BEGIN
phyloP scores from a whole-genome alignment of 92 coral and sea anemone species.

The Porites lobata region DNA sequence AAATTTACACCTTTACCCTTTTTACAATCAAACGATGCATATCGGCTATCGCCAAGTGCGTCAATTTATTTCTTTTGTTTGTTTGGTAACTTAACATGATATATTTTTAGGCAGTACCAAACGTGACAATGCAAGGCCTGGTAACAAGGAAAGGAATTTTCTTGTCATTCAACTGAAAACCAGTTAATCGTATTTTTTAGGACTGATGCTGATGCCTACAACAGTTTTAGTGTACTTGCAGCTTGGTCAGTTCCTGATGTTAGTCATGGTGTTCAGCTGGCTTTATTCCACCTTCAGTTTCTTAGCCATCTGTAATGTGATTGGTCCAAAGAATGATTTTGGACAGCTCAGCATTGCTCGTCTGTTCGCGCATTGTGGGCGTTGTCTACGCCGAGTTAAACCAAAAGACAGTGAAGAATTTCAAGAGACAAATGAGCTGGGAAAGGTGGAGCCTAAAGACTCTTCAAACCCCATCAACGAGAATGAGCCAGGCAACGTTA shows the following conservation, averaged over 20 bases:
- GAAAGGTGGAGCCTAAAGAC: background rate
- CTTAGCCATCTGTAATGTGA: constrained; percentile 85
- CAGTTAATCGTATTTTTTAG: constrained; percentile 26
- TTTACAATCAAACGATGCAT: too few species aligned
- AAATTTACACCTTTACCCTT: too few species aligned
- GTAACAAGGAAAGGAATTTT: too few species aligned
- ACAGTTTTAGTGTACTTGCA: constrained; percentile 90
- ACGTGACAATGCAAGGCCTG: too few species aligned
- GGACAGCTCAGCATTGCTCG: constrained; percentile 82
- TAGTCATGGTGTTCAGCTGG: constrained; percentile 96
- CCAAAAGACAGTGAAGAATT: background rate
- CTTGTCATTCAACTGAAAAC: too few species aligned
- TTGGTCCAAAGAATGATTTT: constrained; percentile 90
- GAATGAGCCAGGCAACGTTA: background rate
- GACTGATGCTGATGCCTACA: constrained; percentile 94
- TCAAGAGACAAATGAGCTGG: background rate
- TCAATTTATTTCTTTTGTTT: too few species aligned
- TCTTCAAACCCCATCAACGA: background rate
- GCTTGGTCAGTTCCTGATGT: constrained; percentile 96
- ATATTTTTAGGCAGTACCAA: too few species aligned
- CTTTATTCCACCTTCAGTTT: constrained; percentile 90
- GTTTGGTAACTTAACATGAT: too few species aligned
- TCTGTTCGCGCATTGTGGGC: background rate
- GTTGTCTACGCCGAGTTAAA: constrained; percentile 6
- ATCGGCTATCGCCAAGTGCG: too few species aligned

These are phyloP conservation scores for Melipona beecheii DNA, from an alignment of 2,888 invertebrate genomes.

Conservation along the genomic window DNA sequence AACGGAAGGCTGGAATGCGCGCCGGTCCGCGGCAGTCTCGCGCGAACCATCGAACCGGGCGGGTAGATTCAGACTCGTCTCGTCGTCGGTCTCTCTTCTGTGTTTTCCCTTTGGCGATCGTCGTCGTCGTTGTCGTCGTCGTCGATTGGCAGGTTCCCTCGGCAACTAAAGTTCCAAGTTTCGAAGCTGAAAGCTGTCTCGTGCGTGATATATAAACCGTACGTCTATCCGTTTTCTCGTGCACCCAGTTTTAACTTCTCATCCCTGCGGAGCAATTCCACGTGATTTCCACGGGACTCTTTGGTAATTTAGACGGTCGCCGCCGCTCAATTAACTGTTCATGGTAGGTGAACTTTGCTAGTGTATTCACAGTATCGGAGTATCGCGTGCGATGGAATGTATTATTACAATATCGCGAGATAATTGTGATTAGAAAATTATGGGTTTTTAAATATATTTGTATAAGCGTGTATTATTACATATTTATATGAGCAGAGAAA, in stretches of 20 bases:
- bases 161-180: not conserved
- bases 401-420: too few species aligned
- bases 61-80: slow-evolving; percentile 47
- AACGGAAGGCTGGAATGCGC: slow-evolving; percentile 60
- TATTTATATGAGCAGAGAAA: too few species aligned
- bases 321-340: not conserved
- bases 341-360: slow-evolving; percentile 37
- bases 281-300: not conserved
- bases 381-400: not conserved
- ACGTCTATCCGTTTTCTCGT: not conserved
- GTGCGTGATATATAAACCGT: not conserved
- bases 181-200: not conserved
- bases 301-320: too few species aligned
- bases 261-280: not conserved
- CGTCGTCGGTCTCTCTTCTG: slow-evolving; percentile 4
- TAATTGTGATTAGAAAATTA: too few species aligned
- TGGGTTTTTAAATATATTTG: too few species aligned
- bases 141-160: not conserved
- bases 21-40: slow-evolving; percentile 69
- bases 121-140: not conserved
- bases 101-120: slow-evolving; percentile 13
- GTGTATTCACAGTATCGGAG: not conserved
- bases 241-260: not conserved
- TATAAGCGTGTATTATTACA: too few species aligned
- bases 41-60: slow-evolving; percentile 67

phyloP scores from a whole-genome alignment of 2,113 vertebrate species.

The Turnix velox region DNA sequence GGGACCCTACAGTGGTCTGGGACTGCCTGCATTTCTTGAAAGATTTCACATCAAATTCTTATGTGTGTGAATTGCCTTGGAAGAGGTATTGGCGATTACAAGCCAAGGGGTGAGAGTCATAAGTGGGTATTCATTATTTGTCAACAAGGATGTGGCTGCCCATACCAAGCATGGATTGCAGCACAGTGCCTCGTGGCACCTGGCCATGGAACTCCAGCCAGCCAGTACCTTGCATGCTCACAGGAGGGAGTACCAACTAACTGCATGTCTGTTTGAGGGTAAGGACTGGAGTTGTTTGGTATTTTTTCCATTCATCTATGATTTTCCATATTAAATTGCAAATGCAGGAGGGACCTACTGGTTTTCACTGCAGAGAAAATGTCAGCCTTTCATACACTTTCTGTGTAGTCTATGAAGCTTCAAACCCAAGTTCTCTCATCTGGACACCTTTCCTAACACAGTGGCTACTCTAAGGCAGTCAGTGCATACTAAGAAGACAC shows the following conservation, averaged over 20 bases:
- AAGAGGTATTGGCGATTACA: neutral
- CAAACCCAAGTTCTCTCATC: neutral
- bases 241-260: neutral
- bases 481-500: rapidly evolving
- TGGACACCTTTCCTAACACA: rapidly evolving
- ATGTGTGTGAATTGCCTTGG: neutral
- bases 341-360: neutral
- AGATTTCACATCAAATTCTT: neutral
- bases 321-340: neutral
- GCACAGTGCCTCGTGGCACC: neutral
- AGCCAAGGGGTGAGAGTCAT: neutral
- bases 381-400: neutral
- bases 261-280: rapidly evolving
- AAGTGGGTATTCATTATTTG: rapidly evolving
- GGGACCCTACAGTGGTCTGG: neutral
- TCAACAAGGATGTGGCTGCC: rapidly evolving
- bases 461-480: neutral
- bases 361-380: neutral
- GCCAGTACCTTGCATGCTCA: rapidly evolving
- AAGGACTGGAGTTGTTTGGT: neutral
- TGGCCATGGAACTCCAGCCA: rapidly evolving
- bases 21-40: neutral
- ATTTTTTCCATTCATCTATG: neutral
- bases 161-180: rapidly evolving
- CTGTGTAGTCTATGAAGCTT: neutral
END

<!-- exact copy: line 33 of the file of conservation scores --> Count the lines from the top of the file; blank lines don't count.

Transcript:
- AACGGAAGGCTGGAATGCGC: slow-evolving; percentile 60